Back in 550, a monk traveling with King Arthur wrote a journal, which, if deciphered today, could conceivably lead to finding a large score of treasure.
Enter Carys Jones, a rare-book authenticator based out of Boston, who is hired by John Harper, the son of one of her longtime clients, who asks her to take a look at his father’s collection of extremely rare British Dark Age manuscripts. As it turns out, John’s dad was recently committed to a psychiatric hospital, and since his collection isn’t doing any good just sitting around, John wants to move them, if Carys can verify they’re the real deal and determine their value.
While working to authenticate the manuscripts, Carys—an emotionally unavailable loner who’s best friends are books—goes about her process, first cataloging them and cross-referencing the collection until she comes across one that doesn’t appear to be listed anywhere. Examining it, she becomes convinced the book could, in fact, lead to Arthur’s tomb and, excited by the prospect of helping with such a discovery, heads to Whales, where she connects with her estranged father, in hopes of learning more about the manuscript’s origin.
The story takes a turn, though, when Carys realizes that she and John aren’t the only ones after the treasure, as evil forces descend upon her from all angles—forcing her to go on the run. At the same time, Carys begins hallucinating and even has visions of Lestinus, the monk who wrote the journal—who begins using her own mind to communicate with her in a supernatural way.
With danger waiting at every turn, Carys follows the voice guiding her subconscious, driven to help make one of the most notable, high-profile archeological discoveries of all-time . . . but as those willing to kill in order to protect dark six-century secrets leaving a bloody trail in their wake, she’ll first have to figure out how to stay alive long enough to see things through.
In a lot of ways, Frieswic’s novel can be broken down into two distinguishable parts. The first half, which sets up the story and introduces the characters and conflict, is engaging and mysterious enough to such readers in. Then comes the bloodbath that is the second half, where nobody should be considered safe, as the body count goes way up—and Frieswic shows off a number of incredibly well-researched plot threads. That said, the pacing is a bit slow here and there, and there will be those who don’t approve of the story’s direction. Without spoiling anything, there are major twists and turns that, while they do provide shock value, won’t make some readers happy.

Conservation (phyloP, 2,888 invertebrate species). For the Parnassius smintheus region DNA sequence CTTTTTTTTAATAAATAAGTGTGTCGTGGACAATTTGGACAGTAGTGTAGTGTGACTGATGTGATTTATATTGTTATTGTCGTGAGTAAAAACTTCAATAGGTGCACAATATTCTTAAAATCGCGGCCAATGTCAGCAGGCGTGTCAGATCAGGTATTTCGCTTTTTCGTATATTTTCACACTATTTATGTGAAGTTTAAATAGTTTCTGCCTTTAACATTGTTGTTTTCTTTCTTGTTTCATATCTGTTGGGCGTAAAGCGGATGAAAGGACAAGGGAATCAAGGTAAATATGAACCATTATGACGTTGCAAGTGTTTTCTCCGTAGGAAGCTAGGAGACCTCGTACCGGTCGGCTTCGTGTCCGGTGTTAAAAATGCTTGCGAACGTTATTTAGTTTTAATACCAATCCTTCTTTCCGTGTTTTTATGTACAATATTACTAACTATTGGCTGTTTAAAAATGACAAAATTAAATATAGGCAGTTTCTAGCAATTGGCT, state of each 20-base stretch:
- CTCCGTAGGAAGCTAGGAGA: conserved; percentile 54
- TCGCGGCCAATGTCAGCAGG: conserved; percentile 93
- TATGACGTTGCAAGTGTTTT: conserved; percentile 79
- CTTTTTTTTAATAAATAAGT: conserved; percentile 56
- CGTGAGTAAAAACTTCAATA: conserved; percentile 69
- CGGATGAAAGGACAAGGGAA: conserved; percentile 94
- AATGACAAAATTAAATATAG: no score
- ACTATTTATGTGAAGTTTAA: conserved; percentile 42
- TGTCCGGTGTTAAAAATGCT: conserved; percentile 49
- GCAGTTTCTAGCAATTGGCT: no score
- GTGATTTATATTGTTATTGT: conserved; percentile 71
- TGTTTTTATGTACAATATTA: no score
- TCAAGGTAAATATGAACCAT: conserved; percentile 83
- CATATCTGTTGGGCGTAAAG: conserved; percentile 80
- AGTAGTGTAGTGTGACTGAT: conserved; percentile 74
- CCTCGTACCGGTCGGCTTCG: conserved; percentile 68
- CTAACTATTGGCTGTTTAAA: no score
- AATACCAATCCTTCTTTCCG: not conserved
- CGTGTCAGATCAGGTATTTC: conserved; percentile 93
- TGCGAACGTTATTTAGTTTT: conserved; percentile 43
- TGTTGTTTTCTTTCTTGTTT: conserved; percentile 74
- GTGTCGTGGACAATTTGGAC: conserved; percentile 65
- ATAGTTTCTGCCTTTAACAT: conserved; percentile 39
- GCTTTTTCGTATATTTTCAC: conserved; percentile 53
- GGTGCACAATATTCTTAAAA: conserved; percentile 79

Carys, who is well-developed over the course of the book’s four-hundred page, is an interesting enough protagionist. Though she initially comes across as closed off and hardened, readers learn why that is later on, and she does show growth as she sets about her globe-trotting adventure, becoming more relatable as the story unfolds. Likewise, the villainous dark forces make for a scary antagonist, which is just what this type of book needs to keep the hero off-balance and on edge, and Frieswic plays that up quite well.
Filled with the kind of deep historical research you might expect from Steve Berry, mind-bending supernatural elements reminiscent of John Connolly, and the kind of horror fans might expect from Stephen King, Kris Frieswic’s The Ghost Manuscript is an entertaining thriller that should appeal to fans of those three writers.
Author: Kris Frieswic
Pages: 432 (Hardcover)
Publisher: Post Hill Press
Release Date: April 2, 2019
Book Spy Rating: 6.0/10
Praised as “one of today’s finest book reviewers” by New York Times bestselling author Gayle Lynds, Ryan Steck (“The Godfather of the thriller genre” — Ben Coes) has “quickly established himself as the authority on mysteries and thrillers” (Author A.J. Tata). Steck also works full-time as a freelance editor and pens a monthly thriller column for CrimeReads. For more information, be sure to follow him on Twitter and Facebook. He currently lives in Southwest Michigan with his wife and their six children.